Devin Funchess

NFL Experience: 6th season
2020 Stats: None, opted out due to COVID
2021 Cap Hit: 1.517 million

Remember the Packers signing Devin Funchess? The big bodied receiver opted out of the 2020 season due to COVID and now returns to the Packers without a clear role. Allen Lazard firmly established himself as the big bodied possession receiver, and the breakout of Robert Tonyan at tight end means the Packers now have three quality possession options. Funchess’s play has been pretty mediocre for his career, so I would not be surprised if Green Bay did not keep him considering he’s not a versatile piece and is a zero on special teams.

Malik Taylor

NFL Experience: 2nd season
2020 Stats (15 games): 5 catches on 6 targets (83.3% catch rate), 66 yards, 1 touchdown
2021 Cap Hit: 780k

Taylor didn’t get many snaps on offense, but was fifth on the team in special teams snaps last year. He made a couple of plays and converted first downs on four of his five catches. Taylor was on the first team special teams units during mini-camps, and that’s probably his route to a roster spot.

Juwann Winfree

NFL Experience: 2nd season
2020 Stats (2 games): No stats
2021 Cap Hit: 780k

Winfree only saw the field for eight offensive snaps last year with Green Bay and twenty-one special teams snaps. Winfree’s athletic profile is pretty standard for a wide receiver, so if he is going to make the roster, it will be usurping Malik Taylor as the special teams guy.

DeAndre Thompkins

NFL Experience: 1st season
2020 Stats: None
2021 Cap Hit: 660k

Thompkins is a straight-line blazer with a 4.34 forty yard dash. He was a returner in college, so that is probably his only real chance at the roster. He has bounced around practice squads since the 2019 season and seems like a stretch to make the team.

Bailey Gaither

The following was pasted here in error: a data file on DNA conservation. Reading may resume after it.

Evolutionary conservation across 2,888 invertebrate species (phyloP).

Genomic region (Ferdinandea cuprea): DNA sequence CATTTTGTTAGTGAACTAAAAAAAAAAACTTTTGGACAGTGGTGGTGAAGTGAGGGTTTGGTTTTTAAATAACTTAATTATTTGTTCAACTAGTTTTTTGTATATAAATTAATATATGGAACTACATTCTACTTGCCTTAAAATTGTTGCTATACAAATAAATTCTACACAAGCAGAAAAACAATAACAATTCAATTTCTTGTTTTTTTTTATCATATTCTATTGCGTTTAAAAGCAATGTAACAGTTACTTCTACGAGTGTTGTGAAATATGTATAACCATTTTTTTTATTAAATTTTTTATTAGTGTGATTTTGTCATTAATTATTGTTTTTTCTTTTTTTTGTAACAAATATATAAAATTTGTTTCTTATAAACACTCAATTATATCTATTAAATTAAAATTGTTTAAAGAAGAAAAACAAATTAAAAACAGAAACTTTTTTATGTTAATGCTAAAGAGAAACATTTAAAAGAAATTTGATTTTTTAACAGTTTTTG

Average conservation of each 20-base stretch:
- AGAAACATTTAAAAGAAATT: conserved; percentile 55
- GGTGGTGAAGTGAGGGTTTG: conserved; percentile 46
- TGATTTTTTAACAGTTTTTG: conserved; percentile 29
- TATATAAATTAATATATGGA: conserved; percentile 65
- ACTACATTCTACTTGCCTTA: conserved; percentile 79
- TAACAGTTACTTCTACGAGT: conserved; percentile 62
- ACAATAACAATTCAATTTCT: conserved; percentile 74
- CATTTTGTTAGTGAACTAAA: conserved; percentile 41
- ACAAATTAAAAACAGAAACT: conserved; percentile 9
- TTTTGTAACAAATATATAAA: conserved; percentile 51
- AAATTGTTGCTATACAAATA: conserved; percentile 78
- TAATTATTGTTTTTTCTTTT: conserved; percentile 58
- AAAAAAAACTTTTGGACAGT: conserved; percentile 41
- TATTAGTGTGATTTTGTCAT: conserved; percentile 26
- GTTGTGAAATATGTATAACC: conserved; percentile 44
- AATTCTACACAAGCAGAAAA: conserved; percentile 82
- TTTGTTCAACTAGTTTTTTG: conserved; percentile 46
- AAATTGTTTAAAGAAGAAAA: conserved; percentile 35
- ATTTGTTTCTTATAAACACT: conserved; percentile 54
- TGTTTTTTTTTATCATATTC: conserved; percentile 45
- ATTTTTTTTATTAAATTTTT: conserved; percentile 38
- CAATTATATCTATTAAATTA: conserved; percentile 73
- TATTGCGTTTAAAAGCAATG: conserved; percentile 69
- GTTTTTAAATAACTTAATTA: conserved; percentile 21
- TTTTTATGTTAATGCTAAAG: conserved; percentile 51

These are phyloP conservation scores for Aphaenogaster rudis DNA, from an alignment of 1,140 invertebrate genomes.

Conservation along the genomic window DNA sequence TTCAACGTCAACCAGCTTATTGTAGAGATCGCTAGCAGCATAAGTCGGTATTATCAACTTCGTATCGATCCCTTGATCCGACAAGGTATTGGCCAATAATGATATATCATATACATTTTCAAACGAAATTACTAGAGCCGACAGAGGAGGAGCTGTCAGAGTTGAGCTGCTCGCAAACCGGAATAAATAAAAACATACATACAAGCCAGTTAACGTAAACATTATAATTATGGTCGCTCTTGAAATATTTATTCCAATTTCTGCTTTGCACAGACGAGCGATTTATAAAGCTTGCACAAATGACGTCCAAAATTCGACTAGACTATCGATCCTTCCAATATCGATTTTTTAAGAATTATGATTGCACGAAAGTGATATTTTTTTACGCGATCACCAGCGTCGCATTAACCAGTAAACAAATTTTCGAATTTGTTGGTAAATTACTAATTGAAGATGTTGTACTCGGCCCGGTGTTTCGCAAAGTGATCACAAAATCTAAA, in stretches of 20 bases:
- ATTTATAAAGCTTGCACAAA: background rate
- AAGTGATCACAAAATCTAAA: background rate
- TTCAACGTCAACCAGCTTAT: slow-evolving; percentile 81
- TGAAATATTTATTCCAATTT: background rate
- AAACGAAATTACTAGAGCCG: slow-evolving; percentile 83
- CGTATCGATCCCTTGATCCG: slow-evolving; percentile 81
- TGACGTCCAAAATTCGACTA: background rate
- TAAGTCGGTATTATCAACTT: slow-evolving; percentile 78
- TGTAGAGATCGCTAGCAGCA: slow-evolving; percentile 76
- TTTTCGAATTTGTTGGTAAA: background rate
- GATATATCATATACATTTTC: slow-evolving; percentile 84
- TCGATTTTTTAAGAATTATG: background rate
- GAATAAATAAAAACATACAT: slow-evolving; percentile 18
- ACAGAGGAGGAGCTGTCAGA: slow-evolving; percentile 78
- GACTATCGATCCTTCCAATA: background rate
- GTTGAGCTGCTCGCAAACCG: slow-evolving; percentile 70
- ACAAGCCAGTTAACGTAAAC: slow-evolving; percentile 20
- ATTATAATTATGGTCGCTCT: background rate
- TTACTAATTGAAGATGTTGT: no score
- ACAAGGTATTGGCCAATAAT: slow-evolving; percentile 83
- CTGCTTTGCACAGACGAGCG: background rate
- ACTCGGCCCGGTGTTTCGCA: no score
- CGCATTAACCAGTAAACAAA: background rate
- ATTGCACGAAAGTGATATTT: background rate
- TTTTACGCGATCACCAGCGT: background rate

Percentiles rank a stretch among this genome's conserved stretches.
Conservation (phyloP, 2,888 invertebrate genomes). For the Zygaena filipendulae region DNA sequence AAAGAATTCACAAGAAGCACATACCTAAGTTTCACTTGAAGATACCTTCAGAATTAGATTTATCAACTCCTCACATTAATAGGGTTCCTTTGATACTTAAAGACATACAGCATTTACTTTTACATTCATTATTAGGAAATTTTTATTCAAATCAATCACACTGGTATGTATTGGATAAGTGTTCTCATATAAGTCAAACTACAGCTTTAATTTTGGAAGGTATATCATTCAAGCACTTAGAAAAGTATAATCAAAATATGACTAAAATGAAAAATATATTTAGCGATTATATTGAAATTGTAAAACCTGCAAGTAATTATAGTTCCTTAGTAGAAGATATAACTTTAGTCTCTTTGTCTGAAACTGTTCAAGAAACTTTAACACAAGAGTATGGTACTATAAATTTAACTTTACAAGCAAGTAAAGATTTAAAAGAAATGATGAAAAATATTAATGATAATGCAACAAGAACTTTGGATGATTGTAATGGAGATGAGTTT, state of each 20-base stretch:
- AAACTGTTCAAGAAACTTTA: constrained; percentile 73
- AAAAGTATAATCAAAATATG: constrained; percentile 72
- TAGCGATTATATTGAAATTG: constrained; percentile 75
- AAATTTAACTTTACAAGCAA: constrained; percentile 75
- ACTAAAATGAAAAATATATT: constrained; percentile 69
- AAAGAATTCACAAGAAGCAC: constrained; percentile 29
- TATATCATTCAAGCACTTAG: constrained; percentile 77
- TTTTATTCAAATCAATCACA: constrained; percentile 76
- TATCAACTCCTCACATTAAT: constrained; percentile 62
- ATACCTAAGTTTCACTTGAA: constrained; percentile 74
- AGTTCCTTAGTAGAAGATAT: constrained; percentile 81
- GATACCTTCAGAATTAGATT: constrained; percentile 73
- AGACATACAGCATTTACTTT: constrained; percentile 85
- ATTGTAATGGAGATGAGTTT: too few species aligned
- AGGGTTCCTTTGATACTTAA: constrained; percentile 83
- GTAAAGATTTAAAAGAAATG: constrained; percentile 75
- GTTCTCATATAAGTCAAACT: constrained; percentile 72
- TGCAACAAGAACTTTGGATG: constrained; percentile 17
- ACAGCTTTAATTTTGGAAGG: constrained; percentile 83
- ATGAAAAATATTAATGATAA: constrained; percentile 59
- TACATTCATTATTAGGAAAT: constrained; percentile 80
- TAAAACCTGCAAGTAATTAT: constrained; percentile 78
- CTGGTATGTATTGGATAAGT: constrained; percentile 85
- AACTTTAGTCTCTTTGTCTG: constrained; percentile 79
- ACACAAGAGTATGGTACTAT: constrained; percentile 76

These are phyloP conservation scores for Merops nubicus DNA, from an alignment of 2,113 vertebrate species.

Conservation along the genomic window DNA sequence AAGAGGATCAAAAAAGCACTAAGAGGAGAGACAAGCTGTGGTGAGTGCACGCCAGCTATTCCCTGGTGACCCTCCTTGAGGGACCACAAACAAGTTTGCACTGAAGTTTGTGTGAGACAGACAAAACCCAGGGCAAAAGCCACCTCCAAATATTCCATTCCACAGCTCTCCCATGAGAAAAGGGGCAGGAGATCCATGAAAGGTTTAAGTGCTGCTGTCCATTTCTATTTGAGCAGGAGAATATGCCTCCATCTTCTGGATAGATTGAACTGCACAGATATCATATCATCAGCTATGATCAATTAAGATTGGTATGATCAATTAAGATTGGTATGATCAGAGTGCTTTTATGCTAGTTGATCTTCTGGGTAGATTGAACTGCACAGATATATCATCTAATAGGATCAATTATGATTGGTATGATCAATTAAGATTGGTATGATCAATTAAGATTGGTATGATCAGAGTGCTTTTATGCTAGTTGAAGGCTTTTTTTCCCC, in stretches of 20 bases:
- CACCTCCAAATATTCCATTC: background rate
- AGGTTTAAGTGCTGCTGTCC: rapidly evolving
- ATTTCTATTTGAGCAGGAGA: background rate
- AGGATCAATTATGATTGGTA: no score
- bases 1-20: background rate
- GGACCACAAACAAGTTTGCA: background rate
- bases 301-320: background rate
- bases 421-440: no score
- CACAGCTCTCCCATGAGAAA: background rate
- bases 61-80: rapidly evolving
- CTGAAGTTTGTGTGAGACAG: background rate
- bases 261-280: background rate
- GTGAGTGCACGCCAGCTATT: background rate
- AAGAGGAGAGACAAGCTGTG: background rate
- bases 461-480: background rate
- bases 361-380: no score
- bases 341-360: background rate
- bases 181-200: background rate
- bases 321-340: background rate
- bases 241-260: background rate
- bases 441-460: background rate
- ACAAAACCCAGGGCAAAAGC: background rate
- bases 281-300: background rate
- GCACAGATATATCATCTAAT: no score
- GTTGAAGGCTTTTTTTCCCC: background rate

NFL Experience: Rookie (UDFA)
2020 Stats (7 games at San Jose State): 41 catches, 725 yards, 4 touchdowns
2021 Cap Hit: 662k

Gaither is another player with some return experience, although he has not returned a kick since 2018. Another guy who is a good, not great athlete with pretty generic size. Likely a camp body who might make the practice squad.

Chris Blair

NFL Experience: 1Rookie (UDFA)
2020 Stats: None, season cancelled due to COVID-19
2019 Stats: 44 catches, 931 yards, 7 touchdowns
2021 Cap Hit: 660k

Blair did not play in 2020 as the FCS teams had their fall seasons cancelled due to COVID-19. Blair last played a competitive football game on December 21st of 2019. With that long layoff and a lower level of competition, it would be pretty surprising if Blair factored into roster decisions for the Packers. Another guy who might make a practice squad somewhere, but likely is just a temporary camp body.

Reggie Begelton

NFL Experience: 1st season
2020 Stats (1 game): None
2021 Cap Hit: 660k

Remember the Reggie Begelton Hype Train of 2020? The former CFL star was a hot story in the awful summer of 2020, but ended up not posting a single stat in 2020 and playing only four total snaps. He’s now nearly 28 years old, which makes him already entering the post-peak years. He was an interesting story last year, but there should be no real expectations here.


APC 53-man roster prediction

Starters: Davante Adams, Marquez Valdes-Scantling, Allen Lazard

Backups: Amari Rodgers, Malik Taylor, Equanimeous St. Brown

The only true starter for the Packers is Davante Adams. The other three who will likely see serious time, barring injury, will be Valdes-Scantling, Lazard, and Rodgers in various roles to fit their skillsets.

Malik Taylor makes the roster as a special teams star and a guy who can be an emergency option in a couple of roles. We expect the Packers to take one last swing on the upside of Equanimeous St. Brown, especially since the team has no real alternative as a vertical option if anything happens to Valdes-Scantling. Devin Funchess narrowly misses the cut, as the Packers have enough big-bodied receivers and cannot afford to keep a seventh wideout on the 53.